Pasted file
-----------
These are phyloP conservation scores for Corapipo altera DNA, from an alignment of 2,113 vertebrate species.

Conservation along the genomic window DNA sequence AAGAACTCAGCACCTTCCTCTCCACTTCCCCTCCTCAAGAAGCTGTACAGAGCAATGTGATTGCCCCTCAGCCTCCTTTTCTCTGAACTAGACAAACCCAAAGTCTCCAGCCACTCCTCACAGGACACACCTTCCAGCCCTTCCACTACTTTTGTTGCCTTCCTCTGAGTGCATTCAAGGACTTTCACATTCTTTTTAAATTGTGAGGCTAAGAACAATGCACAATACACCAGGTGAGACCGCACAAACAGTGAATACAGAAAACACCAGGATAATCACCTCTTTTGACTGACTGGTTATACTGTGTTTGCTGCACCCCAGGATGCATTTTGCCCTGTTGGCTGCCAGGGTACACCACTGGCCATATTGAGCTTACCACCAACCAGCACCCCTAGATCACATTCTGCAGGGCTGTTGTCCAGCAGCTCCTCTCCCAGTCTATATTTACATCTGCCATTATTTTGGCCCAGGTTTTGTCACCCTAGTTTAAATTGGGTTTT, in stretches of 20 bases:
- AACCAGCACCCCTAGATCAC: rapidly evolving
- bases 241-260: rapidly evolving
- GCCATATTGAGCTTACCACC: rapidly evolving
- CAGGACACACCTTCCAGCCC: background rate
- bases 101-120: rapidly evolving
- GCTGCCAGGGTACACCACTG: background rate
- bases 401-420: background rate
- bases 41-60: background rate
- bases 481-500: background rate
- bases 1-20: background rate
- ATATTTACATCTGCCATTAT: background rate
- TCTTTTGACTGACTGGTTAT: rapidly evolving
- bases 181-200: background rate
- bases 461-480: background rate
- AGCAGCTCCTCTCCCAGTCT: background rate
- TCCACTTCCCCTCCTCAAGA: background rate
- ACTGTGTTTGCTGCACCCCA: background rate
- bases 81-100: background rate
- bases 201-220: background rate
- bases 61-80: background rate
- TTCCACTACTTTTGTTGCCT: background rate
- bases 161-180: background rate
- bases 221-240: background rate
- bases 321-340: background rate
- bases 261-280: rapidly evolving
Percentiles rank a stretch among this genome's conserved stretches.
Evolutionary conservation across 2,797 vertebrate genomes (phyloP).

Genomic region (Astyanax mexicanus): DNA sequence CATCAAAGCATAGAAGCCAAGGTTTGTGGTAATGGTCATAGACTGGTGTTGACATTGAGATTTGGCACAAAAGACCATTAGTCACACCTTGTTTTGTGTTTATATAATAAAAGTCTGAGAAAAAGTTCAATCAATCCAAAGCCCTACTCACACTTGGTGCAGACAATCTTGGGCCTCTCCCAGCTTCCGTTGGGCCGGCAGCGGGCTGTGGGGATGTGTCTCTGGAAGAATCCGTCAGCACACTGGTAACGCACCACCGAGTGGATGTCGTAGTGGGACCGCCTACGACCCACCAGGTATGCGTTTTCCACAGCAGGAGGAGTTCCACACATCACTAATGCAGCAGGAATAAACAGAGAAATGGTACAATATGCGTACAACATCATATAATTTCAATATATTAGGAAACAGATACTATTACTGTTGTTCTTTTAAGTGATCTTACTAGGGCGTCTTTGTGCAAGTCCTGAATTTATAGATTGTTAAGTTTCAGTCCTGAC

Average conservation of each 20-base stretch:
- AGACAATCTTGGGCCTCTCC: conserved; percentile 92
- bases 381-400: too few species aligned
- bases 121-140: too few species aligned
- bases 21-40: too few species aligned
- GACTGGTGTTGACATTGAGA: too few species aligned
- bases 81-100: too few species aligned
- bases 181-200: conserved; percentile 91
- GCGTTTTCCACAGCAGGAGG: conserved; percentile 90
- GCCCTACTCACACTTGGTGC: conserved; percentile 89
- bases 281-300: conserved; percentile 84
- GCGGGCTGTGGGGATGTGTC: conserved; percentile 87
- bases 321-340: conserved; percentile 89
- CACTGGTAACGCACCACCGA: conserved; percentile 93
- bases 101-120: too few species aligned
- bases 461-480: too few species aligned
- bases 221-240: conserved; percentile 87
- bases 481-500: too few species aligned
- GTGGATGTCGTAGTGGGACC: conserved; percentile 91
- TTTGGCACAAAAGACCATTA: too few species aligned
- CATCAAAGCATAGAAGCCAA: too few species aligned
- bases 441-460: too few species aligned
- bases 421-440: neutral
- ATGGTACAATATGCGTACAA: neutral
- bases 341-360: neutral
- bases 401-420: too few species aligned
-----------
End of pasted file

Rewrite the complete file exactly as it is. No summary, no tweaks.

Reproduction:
These are phyloP conservation scores for Corapipo altera DNA, from an alignment of 2,113 vertebrate species.

Conservation along the genomic window DNA sequence AAGAACTCAGCACCTTCCTCTCCACTTCCCCTCCTCAAGAAGCTGTACAGAGCAATGTGATTGCCCCTCAGCCTCCTTTTCTCTGAACTAGACAAACCCAAAGTCTCCAGCCACTCCTCACAGGACACACCTTCCAGCCCTTCCACTACTTTTGTTGCCTTCCTCTGAGTGCATTCAAGGACTTTCACATTCTTTTTAAATTGTGAGGCTAAGAACAATGCACAATACACCAGGTGAGACCGCACAAACAGTGAATACAGAAAACACCAGGATAATCACCTCTTTTGACTGACTGGTTATACTGTGTTTGCTGCACCCCAGGATGCATTTTGCCCTGTTGGCTGCCAGGGTACACCACTGGCCATATTGAGCTTACCACCAACCAGCACCCCTAGATCACATTCTGCAGGGCTGTTGTCCAGCAGCTCCTCTCCCAGTCTATATTTACATCTGCCATTATTTTGGCCCAGGTTTTGTCACCCTAGTTTAAATTGGGTTTT, in stretches of 20 bases:
- AACCAGCACCCCTAGATCAC: rapidly evolving
- bases 241-260: rapidly evolving
- GCCATATTGAGCTTACCACC: rapidly evolving
- CAGGACACACCTTCCAGCCC: background rate
- bases 101-120: rapidly evolving
- GCTGCCAGGGTACACCACTG: background rate
- bases 401-420: background rate
- bases 41-60: background rate
- bases 481-500: background rate
- bases 1-20: background rate
- ATATTTACATCTGCCATTAT: background rate
- TCTTTTGACTGACTGGTTAT: rapidly evolving
- bases 181-200: background rate
- bases 461-480: background rate
- AGCAGCTCCTCTCCCAGTCT: background rate
- TCCACTTCCCCTCCTCAAGA: background rate
- ACTGTGTTTGCTGCACCCCA: background rate
- bases 81-100: background rate
- bases 201-220: background rate
- bases 61-80: background rate
- TTCCACTACTTTTGTTGCCT: background rate
- bases 161-180: background rate
- bases 221-240: background rate
- bases 321-340: background rate
- bases 261-280: rapidly evolving
Percentiles rank a stretch among this genome's conserved stretches.
Evolutionary conservation across 2,797 vertebrate genomes (phyloP).

Genomic region (Astyanax mexicanus): DNA sequence CATCAAAGCATAGAAGCCAAGGTTTGTGGTAATGGTCATAGACTGGTGTTGACATTGAGATTTGGCACAAAAGACCATTAGTCACACCTTGTTTTGTGTTTATATAATAAAAGTCTGAGAAAAAGTTCAATCAATCCAAAGCCCTACTCACACTTGGTGCAGACAATCTTGGGCCTCTCCCAGCTTCCGTTGGGCCGGCAGCGGGCTGTGGGGATGTGTCTCTGGAAGAATCCGTCAGCACACTGGTAACGCACCACCGAGTGGATGTCGTAGTGGGACCGCCTACGACCCACCAGGTATGCGTTTTCCACAGCAGGAGGAGTTCCACACATCACTAATGCAGCAGGAATAAACAGAGAAATGGTACAATATGCGTACAACATCATATAATTTCAATATATTAGGAAACAGATACTATTACTGTTGTTCTTTTAAGTGATCTTACTAGGGCGTCTTTGTGCAAGTCCTGAATTTATAGATTGTTAAGTTTCAGTCCTGAC

Average conservation of each 20-base stretch:
- AGACAATCTTGGGCCTCTCC: conserved; percentile 92
- bases 381-400: too few species aligned
- bases 121-140: too few species aligned
- bases 21-40: too few species aligned
- GACTGGTGTTGACATTGAGA: too few species aligned
- bases 81-100: too few species aligned
- bases 181-200: conserved; percentile 91
- GCGTTTTCCACAGCAGGAGG: conserved; percentile 90
- GCCCTACTCACACTTGGTGC: conserved; percentile 89
- bases 281-300: conserved; percentile 84
- GCGGGCTGTGGGGATGTGTC: conserved; percentile 87
- bases 321-340: conserved; percentile 89
- CACTGGTAACGCACCACCGA: conserved; percentile 93
- bases 101-120: too few species aligned
- bases 461-480: too few species aligned
- bases 221-240: conserved; percentile 87
- bases 481-500: too few species aligned
- GTGGATGTCGTAGTGGGACC: conserved; percentile 91
- TTTGGCACAAAAGACCATTA: too few species aligned
- CATCAAAGCATAGAAGCCAA: too few species aligned
- bases 441-460: too few species aligned
- bases 421-440: neutral
- ATGGTACAATATGCGTACAA: neutral
- bases 341-360: neutral
- bases 401-420: too few species aligned